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In consolidated appeals, the issue this case presented to the New Mexico Supreme Court was whether pharmacists who dispense prescription drugs to Medicaid recipients must be paid under the formula set forth in NMSA 1978, Section 27-2-16(B) (1984). Section 27-2-16(B) was enacted when New Mexico only operated under a fee-for-services model. The Legislature created a new, alternative managed care system in 1994 in an effort to rein in costs of medical public assistance. The district court and our Court of Appeals held that Section 27-2-16(B) applied in both the fee-for-services context and in managed care settings. Upon review, however, the Supreme Court reversed, holding that Section 27-2-16(B) applied only in the fee-for-services context, which requires HSD to directly reimburse providers. View "Starko, Inc. v. New Mexico Human Servs. Dep't" on Justia Law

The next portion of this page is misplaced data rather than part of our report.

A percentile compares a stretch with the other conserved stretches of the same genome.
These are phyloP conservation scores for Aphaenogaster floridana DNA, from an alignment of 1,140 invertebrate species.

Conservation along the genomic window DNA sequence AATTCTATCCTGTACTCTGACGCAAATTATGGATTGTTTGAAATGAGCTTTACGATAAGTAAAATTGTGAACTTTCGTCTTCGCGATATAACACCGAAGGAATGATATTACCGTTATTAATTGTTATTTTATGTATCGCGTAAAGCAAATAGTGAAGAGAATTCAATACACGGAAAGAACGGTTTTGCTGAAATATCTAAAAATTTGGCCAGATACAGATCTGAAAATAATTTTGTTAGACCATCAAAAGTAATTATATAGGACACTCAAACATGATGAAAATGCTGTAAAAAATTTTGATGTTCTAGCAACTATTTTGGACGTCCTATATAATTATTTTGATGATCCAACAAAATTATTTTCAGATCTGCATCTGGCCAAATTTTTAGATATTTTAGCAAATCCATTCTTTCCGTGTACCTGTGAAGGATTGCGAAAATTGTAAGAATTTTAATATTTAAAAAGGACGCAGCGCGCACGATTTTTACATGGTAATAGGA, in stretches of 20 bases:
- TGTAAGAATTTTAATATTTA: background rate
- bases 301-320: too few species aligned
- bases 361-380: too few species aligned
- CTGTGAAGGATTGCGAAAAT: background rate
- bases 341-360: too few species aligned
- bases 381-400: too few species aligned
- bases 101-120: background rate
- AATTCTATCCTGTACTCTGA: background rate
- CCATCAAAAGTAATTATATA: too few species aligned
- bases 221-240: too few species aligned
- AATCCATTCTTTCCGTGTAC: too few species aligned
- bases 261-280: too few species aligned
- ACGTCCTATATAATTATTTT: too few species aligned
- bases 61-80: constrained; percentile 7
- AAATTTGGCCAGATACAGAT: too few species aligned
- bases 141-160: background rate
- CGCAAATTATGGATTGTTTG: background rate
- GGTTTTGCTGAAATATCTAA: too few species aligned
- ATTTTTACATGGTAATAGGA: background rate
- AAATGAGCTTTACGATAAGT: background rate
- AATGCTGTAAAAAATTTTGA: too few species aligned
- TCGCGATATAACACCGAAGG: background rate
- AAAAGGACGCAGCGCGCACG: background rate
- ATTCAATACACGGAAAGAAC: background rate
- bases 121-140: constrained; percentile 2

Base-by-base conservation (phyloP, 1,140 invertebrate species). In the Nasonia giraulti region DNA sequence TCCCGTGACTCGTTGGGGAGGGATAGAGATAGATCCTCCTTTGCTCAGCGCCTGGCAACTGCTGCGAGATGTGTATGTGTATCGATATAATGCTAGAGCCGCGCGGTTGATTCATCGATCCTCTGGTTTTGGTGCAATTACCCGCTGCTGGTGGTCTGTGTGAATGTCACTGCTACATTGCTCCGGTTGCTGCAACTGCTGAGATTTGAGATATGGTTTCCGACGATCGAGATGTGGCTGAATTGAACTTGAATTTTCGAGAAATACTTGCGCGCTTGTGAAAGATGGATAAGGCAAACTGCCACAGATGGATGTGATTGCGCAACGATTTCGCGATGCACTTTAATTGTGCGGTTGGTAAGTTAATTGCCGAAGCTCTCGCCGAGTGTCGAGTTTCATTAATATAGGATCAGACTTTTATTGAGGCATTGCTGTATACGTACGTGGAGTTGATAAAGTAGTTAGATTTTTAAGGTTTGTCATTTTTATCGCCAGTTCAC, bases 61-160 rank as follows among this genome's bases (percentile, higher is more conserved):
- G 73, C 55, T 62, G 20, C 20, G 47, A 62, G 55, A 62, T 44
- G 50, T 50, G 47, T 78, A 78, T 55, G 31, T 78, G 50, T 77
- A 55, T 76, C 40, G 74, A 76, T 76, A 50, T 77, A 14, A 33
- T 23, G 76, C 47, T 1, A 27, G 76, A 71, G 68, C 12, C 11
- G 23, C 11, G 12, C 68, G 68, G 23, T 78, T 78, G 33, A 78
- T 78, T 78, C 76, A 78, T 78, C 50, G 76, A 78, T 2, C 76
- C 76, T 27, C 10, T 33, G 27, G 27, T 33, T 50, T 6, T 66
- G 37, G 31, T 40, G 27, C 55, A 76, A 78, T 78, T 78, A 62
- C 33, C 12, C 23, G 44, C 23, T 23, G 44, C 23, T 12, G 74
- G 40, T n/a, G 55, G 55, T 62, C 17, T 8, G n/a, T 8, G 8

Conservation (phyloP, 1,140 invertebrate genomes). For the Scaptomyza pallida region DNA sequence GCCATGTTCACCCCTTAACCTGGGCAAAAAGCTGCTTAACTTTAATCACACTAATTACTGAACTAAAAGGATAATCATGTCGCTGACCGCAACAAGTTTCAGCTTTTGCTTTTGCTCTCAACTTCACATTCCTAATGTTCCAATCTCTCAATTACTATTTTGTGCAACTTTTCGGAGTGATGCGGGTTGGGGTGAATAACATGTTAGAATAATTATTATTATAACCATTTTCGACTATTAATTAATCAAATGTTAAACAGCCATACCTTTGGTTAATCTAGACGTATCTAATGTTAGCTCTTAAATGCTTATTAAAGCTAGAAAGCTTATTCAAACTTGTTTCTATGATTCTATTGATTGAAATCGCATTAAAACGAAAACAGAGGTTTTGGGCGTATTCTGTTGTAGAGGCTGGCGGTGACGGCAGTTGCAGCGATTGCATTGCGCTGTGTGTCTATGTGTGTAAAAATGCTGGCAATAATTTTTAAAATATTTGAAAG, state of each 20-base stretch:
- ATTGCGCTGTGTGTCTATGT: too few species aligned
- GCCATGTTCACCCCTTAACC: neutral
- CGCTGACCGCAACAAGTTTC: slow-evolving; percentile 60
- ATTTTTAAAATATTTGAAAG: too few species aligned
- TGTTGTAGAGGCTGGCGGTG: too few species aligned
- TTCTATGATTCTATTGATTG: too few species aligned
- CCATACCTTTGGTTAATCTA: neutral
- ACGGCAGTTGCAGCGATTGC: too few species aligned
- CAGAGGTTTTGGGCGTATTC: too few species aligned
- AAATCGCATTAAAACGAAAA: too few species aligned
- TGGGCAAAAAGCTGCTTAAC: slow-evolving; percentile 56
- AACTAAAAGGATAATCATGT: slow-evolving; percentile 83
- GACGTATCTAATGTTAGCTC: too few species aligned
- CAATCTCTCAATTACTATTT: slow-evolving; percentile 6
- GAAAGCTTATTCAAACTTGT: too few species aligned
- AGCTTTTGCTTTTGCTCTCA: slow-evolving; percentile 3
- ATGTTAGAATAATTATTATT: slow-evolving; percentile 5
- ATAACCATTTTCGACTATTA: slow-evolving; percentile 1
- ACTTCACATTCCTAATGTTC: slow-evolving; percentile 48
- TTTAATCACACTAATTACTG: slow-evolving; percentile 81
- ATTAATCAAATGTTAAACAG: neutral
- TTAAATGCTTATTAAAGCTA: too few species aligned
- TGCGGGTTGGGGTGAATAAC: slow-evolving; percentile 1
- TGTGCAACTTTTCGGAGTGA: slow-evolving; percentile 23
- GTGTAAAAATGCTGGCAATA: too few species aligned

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The issue before the Supreme Court in this case centered on whether defendant professional corporations and a limited liability company were "health care providers" as defined by the state Medical Malpractice Act so as to be able to receive the Act's benefits. The Court of Appeals determined that though Defendants did not literally meet the Act's definition of "health care provider," it nonetheless held that Defendants were health care providers under the Act because a strict adherence to the plain language of the definition would conflict with legislative intent. Although the Court of Appeals reached the same conclusion, the Supreme Court disagreed with the Court's determination that the definition of "health care provider" literally excludes Defendants. The Supreme Court concluded that several provisions in the Act indicated that the Legislature intended professional medical organizations like Defendants to be covered by the Act. Accordingly, the Court affirmed the Court of Appeals but on different grounds. View "Baker v. Hedstrom" on Justia Law